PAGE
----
Notwithstanding, he said his terminal has continued to forge ahead with strategic plans that would enhance service delivery in that terrain.
The facility which is currently the hub for discharge of liquid products, in now upgrading to a state-of-the-art cargo delivery system, which is expected to boost its service delivery in compliance with international standards.
The standard pressure pump, according to Balogun has reached about 80 per cent completion and would soon be commissioned. The new pump would ensure a speedy discharging process, guarantee safety, ensure accurate metering and aid monitoring of cargo delivery.
Balogun said this facility and many more such as the newly floated hydrant system, and uncompromised safety procedures have helped lift the status of Calabar ports at the moment.
He therefore appealed to the NPA to stretch its golden touch to the striving port.
The port, which lies 45 nautical mile (about 84km) upstream from fairway buoy, he said has the proximity to the 16 northern states, some eastern markets, and the landlocked country of Niger Republic.
“Calabar Port is strategically located to serve as a hub for the landlocked country of Niger, because Calabar is closer to Niger than Cotonou that Niger is currently using as a hub. Why can’t we develop Calabar Port to serve as hub for Niger Republic?
Calabar Port is the nearest port to the 16 northern states, but today, the port of Douala is servicing the North Eastern part of Nigeria, which is supposed to be a captive market for Nigeria, if Calabar port was well developed. The question is, why have we not developed Calabar Port to a level of draft that it can serve as a hub?” he asked.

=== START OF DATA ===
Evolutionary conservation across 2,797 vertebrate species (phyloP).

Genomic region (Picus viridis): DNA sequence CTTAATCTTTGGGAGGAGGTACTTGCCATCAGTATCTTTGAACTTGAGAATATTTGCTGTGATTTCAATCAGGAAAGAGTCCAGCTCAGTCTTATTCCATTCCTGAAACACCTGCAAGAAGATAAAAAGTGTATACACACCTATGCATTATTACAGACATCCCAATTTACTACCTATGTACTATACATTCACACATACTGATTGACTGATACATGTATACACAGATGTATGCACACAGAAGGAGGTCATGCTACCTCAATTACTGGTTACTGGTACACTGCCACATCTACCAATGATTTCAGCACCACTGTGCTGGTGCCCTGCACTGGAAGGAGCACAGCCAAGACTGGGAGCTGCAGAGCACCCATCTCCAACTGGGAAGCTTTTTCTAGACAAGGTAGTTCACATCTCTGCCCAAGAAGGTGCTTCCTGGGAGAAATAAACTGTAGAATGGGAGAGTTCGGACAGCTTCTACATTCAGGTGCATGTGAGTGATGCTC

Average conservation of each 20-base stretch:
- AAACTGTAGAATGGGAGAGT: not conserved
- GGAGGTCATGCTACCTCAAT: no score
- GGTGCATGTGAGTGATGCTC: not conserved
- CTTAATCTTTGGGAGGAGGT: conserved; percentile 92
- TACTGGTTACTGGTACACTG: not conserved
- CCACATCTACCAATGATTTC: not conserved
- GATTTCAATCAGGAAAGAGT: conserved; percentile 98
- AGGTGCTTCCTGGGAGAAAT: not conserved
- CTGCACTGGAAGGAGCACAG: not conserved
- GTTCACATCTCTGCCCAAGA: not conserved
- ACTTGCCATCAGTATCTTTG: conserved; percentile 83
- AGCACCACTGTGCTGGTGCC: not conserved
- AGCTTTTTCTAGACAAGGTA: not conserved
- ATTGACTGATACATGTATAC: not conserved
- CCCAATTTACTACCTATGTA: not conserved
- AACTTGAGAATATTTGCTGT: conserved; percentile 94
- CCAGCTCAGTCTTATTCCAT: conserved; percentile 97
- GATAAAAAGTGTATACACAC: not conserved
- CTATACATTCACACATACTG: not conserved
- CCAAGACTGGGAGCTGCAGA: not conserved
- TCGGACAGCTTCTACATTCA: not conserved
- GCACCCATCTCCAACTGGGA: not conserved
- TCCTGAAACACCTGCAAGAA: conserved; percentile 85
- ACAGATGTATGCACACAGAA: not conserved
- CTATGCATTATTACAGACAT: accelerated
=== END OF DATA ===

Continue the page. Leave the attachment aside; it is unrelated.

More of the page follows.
However, a senior officer of the Nigerian Customs Service, Akwa Ibom command who declined to be named, expressed concerns about the low operations at Calabar Port, stating that the neglect of the port is severely impacting on the revenue generation drive of the Federal Government.
To drive cargoes to the ports, Bala Usman had approved a 10 percent discount on harbour dues in all concessioned terminals at the Eastern ports in the country.
Usman said: “The Authority, however, wishes to clarify that this discount will only apply to harbour dues payable by the following types of vessels/cargoes.
“Container vessels with at least 250 TEUs; General cargo vessels with at least 16,000 tonnes; combo vessels with at least 16,000 tonnes; and RORO vessels with at least 250 units of vehicles.
“These discounts shall not apply to vessels coming INBALLAST (empty); vessels calling at private jetties; and vessels calling carrying liquid bulk,” she stated.
Meanwhile, the new Port Manager, Mrs Asien Ehemeiri has resumed at the troubled ports, with high expectations that she would be able to bring some of these challenges to an end.
Former manager in charge of the port complex, Olufunmilayo Olotu, had earlier told The Guardian that the port was predominantly doing more of bulk consignment (dry and liquid).
Confirming the challenges of draft limitations, Olotu said: “The management NPA has taken up the issue of the shallow draft and has commissioned people to come for various biometric survey of the environment. I am sure it is something that will be taken up by the Ministry of Transportation and the Federal Executive Council (FEC). We are optimistic that something would be done.
“If you remember that Escravos in Warri was having similar challenge, it was taken up and it has been addressed. So, we are hopeful that with the support of our amiable managing director, more will be coming.” She said.
On the security issues, Olotu said the NPA in collaboration with the Nigerian Navy and the Marine Police in Calabar, have been enjoying relative safety and security along the channel.